Michael Powell and Emeric Pressburger’s epic wartime masterpiece forensically restored and back in cinemas from Friday 18 May.
Long singled out by Martin Scorsese, Stephen Fry and Wes Anderson as a personal favourite and one of the most singular, brilliant and influential films of the 20th century, The Life and Death of Colonel Blimp is a masterwork beyond reproach. Part of a run of truly anarchic and idiosyncratic British wartime dramas by Powell and Pressburger (also known as The Archers) that led from the 49th Parallel (1941) to A Matter of Life and Death (1946), The Life and Death of Colonel Blimp is an examination of love, friendship, patriotism, war and aging like no other.
Michael Powell and Emeric Pressburger’s 1943 Technicolor satire details the experiences of a British officer, Clive Candy (Roger Livesey), through the trials and tribulations of his army career. During the Boer War, Candy is sent to Berlin to trap a spy. There he befriends a German Officer, Theo (Anton Walbrook), who marries Edith (Deborah Kerr), the girl Candy is in love with. During the First World War, Candy marries a girl who resembles her and helps Theo – now a POW – to get repatriated. He comes back in the Second World War as a Brigadier General and once again encounters Theo.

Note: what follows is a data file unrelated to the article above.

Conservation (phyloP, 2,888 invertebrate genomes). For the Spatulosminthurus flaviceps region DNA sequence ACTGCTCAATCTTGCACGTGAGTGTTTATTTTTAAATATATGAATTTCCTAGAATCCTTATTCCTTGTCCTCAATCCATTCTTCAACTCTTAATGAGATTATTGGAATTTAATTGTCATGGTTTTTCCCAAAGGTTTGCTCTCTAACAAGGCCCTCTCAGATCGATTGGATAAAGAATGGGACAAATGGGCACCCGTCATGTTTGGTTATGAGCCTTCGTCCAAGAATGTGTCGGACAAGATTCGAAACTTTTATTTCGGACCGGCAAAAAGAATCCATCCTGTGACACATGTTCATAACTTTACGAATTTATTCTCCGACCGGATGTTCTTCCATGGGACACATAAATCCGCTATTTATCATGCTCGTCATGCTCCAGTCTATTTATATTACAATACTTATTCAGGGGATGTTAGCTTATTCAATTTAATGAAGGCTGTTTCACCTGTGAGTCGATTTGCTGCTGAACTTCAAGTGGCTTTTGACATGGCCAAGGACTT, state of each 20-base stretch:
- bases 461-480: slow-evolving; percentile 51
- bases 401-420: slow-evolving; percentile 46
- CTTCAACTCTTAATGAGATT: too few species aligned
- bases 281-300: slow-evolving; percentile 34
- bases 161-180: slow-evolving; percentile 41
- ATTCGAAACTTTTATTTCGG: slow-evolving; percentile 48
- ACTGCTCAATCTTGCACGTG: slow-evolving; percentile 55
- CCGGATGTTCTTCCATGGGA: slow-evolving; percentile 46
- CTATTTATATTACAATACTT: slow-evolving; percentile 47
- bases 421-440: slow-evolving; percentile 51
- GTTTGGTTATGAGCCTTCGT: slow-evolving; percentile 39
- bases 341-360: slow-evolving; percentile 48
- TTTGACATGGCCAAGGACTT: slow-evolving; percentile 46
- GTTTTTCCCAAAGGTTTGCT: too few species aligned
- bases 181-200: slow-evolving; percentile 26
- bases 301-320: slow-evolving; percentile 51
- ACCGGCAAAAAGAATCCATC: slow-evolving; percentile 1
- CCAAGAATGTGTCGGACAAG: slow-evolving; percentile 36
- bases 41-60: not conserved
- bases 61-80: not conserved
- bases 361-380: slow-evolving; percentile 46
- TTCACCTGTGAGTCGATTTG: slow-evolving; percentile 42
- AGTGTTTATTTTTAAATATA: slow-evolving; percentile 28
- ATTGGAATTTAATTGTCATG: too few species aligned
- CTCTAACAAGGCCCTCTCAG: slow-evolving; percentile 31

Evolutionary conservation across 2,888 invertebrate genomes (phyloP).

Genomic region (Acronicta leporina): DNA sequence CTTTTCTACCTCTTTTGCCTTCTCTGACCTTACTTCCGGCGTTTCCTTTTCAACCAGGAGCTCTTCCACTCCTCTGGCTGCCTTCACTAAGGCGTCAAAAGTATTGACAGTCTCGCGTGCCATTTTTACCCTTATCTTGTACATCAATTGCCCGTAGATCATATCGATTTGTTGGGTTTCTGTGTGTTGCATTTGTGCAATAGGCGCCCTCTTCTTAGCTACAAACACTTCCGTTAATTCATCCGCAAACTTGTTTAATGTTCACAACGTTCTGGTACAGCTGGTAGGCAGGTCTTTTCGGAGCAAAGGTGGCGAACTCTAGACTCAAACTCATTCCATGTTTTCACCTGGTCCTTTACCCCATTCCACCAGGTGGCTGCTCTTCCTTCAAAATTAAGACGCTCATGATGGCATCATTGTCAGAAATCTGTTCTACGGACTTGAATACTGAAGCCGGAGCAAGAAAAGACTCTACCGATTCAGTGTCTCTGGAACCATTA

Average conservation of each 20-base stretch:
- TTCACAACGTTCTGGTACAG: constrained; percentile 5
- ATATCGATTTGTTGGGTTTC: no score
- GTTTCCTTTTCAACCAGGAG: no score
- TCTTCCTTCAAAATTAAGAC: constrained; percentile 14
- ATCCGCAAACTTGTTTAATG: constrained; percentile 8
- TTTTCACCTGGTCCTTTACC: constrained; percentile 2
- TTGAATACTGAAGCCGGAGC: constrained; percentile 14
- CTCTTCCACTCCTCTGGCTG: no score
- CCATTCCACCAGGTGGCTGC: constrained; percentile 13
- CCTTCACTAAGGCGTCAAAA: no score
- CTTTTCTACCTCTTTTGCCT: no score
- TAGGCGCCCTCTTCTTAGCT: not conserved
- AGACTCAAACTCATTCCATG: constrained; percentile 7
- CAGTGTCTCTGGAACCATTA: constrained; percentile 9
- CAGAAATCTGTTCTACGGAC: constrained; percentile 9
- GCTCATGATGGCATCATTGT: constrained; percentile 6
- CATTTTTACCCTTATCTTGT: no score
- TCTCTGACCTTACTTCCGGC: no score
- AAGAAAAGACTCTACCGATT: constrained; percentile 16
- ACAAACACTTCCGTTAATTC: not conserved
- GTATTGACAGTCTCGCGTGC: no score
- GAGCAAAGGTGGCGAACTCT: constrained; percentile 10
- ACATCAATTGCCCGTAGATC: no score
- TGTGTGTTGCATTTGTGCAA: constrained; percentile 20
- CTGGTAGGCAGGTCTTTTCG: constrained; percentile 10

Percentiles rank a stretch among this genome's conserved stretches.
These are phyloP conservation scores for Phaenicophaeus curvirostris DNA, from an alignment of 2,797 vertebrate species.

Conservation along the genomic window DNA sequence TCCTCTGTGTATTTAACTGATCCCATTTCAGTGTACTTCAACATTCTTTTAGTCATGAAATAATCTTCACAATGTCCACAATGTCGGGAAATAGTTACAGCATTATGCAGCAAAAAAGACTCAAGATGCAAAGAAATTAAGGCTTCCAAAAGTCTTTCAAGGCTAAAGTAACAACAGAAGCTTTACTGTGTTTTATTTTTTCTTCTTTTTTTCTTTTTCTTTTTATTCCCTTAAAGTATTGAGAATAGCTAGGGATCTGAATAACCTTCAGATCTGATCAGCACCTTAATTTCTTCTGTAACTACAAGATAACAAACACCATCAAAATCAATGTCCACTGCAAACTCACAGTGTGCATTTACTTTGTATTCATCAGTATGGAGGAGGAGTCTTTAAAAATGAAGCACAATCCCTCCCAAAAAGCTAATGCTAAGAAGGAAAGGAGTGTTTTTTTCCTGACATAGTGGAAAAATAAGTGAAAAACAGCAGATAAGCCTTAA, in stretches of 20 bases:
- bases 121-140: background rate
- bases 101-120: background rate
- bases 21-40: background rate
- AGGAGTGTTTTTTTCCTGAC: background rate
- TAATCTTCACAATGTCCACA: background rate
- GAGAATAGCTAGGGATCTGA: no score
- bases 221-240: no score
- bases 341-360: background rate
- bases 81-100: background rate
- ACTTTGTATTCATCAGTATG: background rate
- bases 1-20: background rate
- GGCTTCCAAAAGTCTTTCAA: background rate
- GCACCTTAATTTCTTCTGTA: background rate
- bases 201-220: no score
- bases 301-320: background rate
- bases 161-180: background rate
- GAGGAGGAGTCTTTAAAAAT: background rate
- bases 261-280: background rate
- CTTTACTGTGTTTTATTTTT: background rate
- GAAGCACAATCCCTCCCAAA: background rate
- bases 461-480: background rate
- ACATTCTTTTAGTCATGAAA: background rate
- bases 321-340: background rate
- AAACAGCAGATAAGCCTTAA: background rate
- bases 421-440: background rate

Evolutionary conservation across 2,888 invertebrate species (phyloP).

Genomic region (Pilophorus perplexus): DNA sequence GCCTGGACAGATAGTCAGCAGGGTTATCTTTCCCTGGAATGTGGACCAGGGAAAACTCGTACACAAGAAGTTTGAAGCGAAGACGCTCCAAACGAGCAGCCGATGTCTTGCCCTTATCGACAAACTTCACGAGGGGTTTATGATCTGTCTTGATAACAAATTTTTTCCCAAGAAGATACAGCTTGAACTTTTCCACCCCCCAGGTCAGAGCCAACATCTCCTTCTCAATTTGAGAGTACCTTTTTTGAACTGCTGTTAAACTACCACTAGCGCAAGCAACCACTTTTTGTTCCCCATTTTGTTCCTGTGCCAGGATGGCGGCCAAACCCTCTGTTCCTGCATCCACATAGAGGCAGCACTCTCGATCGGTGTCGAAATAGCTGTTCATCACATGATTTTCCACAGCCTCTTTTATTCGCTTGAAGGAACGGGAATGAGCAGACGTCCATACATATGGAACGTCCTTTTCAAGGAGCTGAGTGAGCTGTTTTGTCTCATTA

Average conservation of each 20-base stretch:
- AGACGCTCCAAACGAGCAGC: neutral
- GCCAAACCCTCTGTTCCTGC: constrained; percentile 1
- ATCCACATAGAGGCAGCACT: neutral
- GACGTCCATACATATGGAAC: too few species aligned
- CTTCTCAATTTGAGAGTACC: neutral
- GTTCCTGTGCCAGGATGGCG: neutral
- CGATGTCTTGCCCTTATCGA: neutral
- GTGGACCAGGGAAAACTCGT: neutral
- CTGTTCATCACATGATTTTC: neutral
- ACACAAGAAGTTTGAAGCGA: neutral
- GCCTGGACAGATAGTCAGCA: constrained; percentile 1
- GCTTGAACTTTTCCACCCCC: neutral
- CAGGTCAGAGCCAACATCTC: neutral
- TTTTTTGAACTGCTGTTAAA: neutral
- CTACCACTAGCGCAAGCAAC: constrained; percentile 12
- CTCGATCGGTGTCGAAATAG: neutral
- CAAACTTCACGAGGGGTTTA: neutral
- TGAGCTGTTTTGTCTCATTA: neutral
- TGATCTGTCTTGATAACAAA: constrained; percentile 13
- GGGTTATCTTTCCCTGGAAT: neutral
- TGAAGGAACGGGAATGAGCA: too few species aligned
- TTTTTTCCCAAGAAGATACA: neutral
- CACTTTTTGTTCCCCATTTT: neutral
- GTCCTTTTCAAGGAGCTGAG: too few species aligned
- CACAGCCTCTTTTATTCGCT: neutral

Based on David Low’s satirical comic strip, The Life and Death of Colonel Blimp is arguably the greatest of all films about what it means to be British. As Michael Powell noted ‘It’s a 100% British film but it’s photographed by a Frenchman, it’s written by a Hungarian, the musical score is by a German Jew, the director was English, the man who did the costumes was a Czech; in other words, it was the kind of film that I’ve always worked on with a mixed crew of every nationality, no frontiers of any kind.’
Blimp will rise again in cinemas in the UK and across the world from Friday 18 May.
Remember “War starts at midnight!”
The Life and Death of Colonel Blimp